This column was written by Brian Crandall, who runs “Ithacating in Cornell Heights.”
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(Quick inside baseball note: I owe a big thanks to Charles Pyott with the city of Ithaca for getting a copy of the sketch plans for 215 West Spencer. I had initially thought nothing was presented at the March Planning Board meeting, but the March PDB meeting minutes said otherwise. I made an inquiry, and he was able to obtain a copy of the sketch plan from the applicant. So a big kudos to you Charles.)
A copy has been uploaded to the City of Ithaca website here.
At its March meeting, the city planning board reviewed a sketch plan for a proposed apartment building at 215-221 West Spencer Street, just south of Six Mile Creek and a few blocks from downtown Ithaca.
The steeply-sloped 0.47 acre parcel has been vacant for several years, and currently sees use as an informal 12-space parking lot. The lot is in a R-3a residential zone that allows for a 40′ structure with 35% lot coverage.
Previously, a dilapidated apartment building stood on the site. The building and land were purchased by the city for $530,000 in 2003, and sometime after the building was demolished, the land was turned over to the Ithaca Urban Renewal Agency in 2013.
The property was originally marketed for affordable housing projects only, but received no purchase bids. Once the affordable stipulation was removed, the parcel was marketed once again, and found a buyer – local developer Edward Cope, the owner of local rental agency PPM Homes, bought the parcel for $110,000 on March 6th.
In the sketch plan presented by local architect Noah Demarest of STREAM Collaborative, four apartment buildings are presented in a terraced hillside layout, all connecting to a staircase that bisects the north and south buildings. The upper buildings have three floors of windows on the west side, and one floor on the east side. The lower buildings have three floors of windows on the west side, and two floors on the east side.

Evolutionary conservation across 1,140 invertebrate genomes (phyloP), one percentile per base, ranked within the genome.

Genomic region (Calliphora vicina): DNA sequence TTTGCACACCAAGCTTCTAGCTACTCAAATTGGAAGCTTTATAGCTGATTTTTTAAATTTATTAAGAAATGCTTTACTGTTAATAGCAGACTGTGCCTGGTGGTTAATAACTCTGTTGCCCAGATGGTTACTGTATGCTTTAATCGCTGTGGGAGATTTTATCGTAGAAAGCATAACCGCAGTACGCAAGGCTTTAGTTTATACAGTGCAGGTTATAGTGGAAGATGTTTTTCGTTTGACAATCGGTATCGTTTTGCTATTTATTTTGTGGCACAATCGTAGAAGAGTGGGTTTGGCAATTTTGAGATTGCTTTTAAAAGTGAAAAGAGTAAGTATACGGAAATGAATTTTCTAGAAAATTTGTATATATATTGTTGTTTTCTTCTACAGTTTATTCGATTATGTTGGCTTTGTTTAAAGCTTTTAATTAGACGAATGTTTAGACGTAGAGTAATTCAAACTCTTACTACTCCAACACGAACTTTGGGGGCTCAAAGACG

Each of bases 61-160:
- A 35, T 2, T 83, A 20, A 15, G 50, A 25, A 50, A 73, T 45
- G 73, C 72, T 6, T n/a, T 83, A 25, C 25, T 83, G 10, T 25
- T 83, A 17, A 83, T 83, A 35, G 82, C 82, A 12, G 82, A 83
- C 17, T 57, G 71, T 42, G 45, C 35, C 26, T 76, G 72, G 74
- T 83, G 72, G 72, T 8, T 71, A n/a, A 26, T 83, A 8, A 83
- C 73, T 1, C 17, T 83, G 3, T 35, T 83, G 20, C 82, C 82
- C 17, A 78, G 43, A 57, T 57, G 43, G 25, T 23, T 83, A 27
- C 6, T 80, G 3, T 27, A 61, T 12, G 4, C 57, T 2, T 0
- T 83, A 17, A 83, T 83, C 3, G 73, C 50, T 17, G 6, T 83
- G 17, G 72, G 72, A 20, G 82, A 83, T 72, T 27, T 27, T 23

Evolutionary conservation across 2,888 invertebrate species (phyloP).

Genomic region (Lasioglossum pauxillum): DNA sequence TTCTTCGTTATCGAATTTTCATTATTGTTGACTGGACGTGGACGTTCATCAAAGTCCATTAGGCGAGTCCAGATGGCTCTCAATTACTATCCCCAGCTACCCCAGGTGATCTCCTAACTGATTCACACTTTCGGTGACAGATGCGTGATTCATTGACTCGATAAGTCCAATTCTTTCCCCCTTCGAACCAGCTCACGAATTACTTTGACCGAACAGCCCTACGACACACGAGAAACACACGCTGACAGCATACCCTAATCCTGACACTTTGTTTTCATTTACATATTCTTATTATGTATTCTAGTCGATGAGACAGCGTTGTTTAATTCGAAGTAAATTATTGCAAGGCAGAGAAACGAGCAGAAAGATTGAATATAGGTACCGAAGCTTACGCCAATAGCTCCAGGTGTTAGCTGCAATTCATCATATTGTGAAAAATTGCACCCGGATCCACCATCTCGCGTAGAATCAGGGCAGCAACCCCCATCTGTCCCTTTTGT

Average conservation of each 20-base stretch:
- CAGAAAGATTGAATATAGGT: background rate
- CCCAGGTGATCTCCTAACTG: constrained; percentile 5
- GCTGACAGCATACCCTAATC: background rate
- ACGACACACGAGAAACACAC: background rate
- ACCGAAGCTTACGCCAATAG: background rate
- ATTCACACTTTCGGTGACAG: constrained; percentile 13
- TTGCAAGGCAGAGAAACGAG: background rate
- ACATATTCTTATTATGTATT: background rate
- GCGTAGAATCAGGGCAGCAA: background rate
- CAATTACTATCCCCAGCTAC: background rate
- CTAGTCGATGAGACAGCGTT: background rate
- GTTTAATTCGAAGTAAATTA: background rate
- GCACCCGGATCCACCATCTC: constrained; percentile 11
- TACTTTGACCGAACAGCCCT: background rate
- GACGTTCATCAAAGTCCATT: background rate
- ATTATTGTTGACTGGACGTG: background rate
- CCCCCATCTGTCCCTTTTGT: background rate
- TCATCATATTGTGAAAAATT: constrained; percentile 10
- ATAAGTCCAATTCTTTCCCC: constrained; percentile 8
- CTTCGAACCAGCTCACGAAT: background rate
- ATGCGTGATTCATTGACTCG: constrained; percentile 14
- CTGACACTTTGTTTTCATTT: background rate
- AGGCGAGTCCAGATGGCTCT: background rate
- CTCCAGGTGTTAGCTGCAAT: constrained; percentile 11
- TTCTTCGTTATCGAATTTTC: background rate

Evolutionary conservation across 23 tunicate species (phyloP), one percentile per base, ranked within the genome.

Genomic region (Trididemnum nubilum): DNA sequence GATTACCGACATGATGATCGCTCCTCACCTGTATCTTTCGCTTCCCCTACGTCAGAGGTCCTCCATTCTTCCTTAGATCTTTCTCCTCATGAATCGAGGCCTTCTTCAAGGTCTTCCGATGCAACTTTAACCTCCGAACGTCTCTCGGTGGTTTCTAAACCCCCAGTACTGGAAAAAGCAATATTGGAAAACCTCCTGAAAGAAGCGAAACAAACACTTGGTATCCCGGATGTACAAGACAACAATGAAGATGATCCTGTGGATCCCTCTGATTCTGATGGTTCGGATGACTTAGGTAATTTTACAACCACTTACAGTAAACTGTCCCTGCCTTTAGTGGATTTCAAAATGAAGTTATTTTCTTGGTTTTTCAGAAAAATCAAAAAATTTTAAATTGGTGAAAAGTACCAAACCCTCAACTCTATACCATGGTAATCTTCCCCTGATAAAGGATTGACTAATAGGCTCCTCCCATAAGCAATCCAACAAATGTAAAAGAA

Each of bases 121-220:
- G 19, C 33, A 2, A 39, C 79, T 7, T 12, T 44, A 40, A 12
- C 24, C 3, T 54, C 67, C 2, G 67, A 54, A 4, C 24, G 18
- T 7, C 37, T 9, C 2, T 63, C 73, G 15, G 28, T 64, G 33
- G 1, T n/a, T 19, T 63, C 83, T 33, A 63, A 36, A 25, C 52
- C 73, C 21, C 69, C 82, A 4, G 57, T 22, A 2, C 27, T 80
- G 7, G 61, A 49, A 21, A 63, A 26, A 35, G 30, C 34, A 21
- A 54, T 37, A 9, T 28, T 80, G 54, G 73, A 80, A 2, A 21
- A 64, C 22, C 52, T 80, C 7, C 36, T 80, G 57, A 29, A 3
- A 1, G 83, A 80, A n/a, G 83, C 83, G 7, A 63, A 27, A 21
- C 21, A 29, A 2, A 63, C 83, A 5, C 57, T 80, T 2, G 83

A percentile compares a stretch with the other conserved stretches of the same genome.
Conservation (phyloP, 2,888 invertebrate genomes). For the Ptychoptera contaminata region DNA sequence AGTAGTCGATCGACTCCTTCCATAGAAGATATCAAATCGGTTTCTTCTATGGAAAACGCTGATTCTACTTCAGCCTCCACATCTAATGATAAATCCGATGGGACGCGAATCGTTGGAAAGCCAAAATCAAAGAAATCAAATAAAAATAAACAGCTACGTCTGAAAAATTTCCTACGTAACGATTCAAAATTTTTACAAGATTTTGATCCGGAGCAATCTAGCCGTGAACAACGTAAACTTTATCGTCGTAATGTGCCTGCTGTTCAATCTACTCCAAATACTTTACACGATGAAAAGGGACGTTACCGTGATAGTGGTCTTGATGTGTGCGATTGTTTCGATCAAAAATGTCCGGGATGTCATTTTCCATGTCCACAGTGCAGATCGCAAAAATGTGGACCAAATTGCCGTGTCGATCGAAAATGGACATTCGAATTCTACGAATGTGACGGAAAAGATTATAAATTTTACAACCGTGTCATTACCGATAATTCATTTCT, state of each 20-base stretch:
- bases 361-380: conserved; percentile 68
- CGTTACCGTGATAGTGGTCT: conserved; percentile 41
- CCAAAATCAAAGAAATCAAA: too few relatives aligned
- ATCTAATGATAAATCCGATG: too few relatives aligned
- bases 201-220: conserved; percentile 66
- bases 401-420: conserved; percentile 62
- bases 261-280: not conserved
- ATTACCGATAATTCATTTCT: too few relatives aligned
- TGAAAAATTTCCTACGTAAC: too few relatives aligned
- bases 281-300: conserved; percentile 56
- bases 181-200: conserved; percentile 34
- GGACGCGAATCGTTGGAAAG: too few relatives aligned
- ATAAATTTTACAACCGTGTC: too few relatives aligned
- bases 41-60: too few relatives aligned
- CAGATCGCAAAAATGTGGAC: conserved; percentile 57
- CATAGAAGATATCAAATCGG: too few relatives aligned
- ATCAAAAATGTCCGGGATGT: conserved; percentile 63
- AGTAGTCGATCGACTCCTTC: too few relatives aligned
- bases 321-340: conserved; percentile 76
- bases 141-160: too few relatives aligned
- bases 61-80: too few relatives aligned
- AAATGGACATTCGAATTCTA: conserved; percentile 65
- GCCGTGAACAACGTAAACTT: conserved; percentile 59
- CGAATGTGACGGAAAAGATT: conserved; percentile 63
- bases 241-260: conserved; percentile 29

According to the Planning Board minutes, each building consists of a ground floor unit and “two side-by-side townhomes above it” – it’s not clear if that means two units per floor, or two units total on the upper floors. It could be 20 units or 12 units, pending clarification. The 12 parking spaces on the Cayuga Street side of the property would be maintained and paved.
In the sketch plan document, two versions are presented – the aerial renderings show a different design than the site elevations. It’s not clear which is the current iteration, though the site sections show much greater detail (I suspect they are the more accurate of the two).
Expect some revisions moving forward – planning board members expressed a desire for a more prominent connection between Spencer and Cayuga Streets (a “grand formal stairway”) and reworking the Spencer Street facade to make it more visually interesting.